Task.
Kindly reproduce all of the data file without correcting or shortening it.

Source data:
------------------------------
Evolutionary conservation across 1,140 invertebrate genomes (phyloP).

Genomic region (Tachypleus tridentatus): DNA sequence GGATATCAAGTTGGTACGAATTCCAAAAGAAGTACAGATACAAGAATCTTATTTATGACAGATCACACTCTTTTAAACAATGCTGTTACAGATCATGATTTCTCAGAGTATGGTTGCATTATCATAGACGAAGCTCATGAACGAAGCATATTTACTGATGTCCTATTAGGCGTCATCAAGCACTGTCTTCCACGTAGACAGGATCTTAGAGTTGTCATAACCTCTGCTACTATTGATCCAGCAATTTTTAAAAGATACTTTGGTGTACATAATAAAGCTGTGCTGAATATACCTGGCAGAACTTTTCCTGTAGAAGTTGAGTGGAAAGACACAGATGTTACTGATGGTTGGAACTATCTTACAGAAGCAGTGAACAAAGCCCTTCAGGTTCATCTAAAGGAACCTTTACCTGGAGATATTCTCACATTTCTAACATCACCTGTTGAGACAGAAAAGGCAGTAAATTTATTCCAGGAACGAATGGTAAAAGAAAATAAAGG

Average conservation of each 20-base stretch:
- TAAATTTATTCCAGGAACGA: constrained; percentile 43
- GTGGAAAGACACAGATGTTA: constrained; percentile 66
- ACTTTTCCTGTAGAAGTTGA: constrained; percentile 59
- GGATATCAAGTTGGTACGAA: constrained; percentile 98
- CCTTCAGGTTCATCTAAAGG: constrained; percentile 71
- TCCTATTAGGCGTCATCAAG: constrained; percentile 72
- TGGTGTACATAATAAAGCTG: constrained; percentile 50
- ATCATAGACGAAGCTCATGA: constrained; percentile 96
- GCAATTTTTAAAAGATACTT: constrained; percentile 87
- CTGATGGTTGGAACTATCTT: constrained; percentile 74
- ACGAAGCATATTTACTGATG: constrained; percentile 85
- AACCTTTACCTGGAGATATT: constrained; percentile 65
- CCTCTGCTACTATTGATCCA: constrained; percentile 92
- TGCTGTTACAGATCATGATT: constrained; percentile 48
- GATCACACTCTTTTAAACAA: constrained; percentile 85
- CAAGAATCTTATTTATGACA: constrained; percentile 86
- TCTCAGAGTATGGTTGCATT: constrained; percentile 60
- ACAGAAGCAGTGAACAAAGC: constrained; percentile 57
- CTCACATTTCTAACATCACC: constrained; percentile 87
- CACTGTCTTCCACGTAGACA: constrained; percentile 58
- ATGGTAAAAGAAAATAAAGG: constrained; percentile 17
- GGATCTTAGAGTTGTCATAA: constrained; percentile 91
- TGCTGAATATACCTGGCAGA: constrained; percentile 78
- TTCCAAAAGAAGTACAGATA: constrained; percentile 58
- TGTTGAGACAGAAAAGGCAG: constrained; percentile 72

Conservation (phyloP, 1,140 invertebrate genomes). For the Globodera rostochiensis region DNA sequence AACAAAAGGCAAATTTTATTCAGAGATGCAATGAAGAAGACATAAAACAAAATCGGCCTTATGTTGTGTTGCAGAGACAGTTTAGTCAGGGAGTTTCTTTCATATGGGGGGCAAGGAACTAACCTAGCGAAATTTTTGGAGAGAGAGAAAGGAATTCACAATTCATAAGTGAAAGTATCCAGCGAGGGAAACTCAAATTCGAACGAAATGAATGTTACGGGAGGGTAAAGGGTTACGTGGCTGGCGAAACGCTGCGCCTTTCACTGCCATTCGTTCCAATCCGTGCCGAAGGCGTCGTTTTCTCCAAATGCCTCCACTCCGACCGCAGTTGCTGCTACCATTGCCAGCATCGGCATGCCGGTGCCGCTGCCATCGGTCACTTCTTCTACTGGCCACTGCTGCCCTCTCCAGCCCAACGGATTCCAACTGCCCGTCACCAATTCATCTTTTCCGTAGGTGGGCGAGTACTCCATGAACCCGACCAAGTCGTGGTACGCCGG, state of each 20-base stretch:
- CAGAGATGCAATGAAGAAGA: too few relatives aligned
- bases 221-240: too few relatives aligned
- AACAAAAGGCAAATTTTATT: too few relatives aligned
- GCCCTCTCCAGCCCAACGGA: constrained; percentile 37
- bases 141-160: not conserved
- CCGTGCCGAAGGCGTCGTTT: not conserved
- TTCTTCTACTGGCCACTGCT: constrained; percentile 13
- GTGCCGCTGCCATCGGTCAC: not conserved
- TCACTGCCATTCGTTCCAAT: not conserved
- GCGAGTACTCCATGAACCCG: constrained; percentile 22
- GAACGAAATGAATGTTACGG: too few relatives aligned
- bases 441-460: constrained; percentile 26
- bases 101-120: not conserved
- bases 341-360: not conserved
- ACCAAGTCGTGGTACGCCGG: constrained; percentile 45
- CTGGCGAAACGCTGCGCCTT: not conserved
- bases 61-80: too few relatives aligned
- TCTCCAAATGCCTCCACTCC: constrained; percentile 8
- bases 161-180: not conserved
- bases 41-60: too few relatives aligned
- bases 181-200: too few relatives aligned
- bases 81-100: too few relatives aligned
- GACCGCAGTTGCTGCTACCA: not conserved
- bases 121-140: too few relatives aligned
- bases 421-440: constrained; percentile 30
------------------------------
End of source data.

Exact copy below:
Evolutionary conservation across 1,140 invertebrate genomes (phyloP).

Genomic region (Tachypleus tridentatus): DNA sequence GGATATCAAGTTGGTACGAATTCCAAAAGAAGTACAGATACAAGAATCTTATTTATGACAGATCACACTCTTTTAAACAATGCTGTTACAGATCATGATTTCTCAGAGTATGGTTGCATTATCATAGACGAAGCTCATGAACGAAGCATATTTACTGATGTCCTATTAGGCGTCATCAAGCACTGTCTTCCACGTAGACAGGATCTTAGAGTTGTCATAACCTCTGCTACTATTGATCCAGCAATTTTTAAAAGATACTTTGGTGTACATAATAAAGCTGTGCTGAATATACCTGGCAGAACTTTTCCTGTAGAAGTTGAGTGGAAAGACACAGATGTTACTGATGGTTGGAACTATCTTACAGAAGCAGTGAACAAAGCCCTTCAGGTTCATCTAAAGGAACCTTTACCTGGAGATATTCTCACATTTCTAACATCACCTGTTGAGACAGAAAAGGCAGTAAATTTATTCCAGGAACGAATGGTAAAAGAAAATAAAGG

Average conservation of each 20-base stretch:
- TAAATTTATTCCAGGAACGA: constrained; percentile 43
- GTGGAAAGACACAGATGTTA: constrained; percentile 66
- ACTTTTCCTGTAGAAGTTGA: constrained; percentile 59
- GGATATCAAGTTGGTACGAA: constrained; percentile 98
- CCTTCAGGTTCATCTAAAGG: constrained; percentile 71
- TCCTATTAGGCGTCATCAAG: constrained; percentile 72
- TGGTGTACATAATAAAGCTG: constrained; percentile 50
- ATCATAGACGAAGCTCATGA: constrained; percentile 96
- GCAATTTTTAAAAGATACTT: constrained; percentile 87
- CTGATGGTTGGAACTATCTT: constrained; percentile 74
- ACGAAGCATATTTACTGATG: constrained; percentile 85
- AACCTTTACCTGGAGATATT: constrained; percentile 65
- CCTCTGCTACTATTGATCCA: constrained; percentile 92
- TGCTGTTACAGATCATGATT: constrained; percentile 48
- GATCACACTCTTTTAAACAA: constrained; percentile 85
- CAAGAATCTTATTTATGACA: constrained; percentile 86
- TCTCAGAGTATGGTTGCATT: constrained; percentile 60
- ACAGAAGCAGTGAACAAAGC: constrained; percentile 57
- CTCACATTTCTAACATCACC: constrained; percentile 87
- CACTGTCTTCCACGTAGACA: constrained; percentile 58
- ATGGTAAAAGAAAATAAAGG: constrained; percentile 17
- GGATCTTAGAGTTGTCATAA: constrained; percentile 91
- TGCTGAATATACCTGGCAGA: constrained; percentile 78
- TTCCAAAAGAAGTACAGATA: constrained; percentile 58
- TGTTGAGACAGAAAAGGCAG: constrained; percentile 72

Conservation (phyloP, 1,140 invertebrate genomes). For the Globodera rostochiensis region DNA sequence AACAAAAGGCAAATTTTATTCAGAGATGCAATGAAGAAGACATAAAACAAAATCGGCCTTATGTTGTGTTGCAGAGACAGTTTAGTCAGGGAGTTTCTTTCATATGGGGGGCAAGGAACTAACCTAGCGAAATTTTTGGAGAGAGAGAAAGGAATTCACAATTCATAAGTGAAAGTATCCAGCGAGGGAAACTCAAATTCGAACGAAATGAATGTTACGGGAGGGTAAAGGGTTACGTGGCTGGCGAAACGCTGCGCCTTTCACTGCCATTCGTTCCAATCCGTGCCGAAGGCGTCGTTTTCTCCAAATGCCTCCACTCCGACCGCAGTTGCTGCTACCATTGCCAGCATCGGCATGCCGGTGCCGCTGCCATCGGTCACTTCTTCTACTGGCCACTGCTGCCCTCTCCAGCCCAACGGATTCCAACTGCCCGTCACCAATTCATCTTTTCCGTAGGTGGGCGAGTACTCCATGAACCCGACCAAGTCGTGGTACGCCGG, state of each 20-base stretch:
- CAGAGATGCAATGAAGAAGA: too few relatives aligned
- bases 221-240: too few relatives aligned
- AACAAAAGGCAAATTTTATT: too few relatives aligned
- GCCCTCTCCAGCCCAACGGA: constrained; percentile 37
- bases 141-160: not conserved
- CCGTGCCGAAGGCGTCGTTT: not conserved
- TTCTTCTACTGGCCACTGCT: constrained; percentile 13
- GTGCCGCTGCCATCGGTCAC: not conserved
- TCACTGCCATTCGTTCCAAT: not conserved
- GCGAGTACTCCATGAACCCG: constrained; percentile 22
- GAACGAAATGAATGTTACGG: too few relatives aligned
- bases 441-460: constrained; percentile 26
- bases 101-120: not conserved
- bases 341-360: not conserved
- ACCAAGTCGTGGTACGCCGG: constrained; percentile 45
- CTGGCGAAACGCTGCGCCTT: not conserved
- bases 61-80: too few relatives aligned
- TCTCCAAATGCCTCCACTCC: constrained; percentile 8
- bases 161-180: not conserved
- bases 41-60: too few relatives aligned
- bases 181-200: too few relatives aligned
- bases 81-100: too few relatives aligned
- GACCGCAGTTGCTGCTACCA: not conserved
- bases 121-140: too few relatives aligned
- bases 421-440: constrained; percentile 30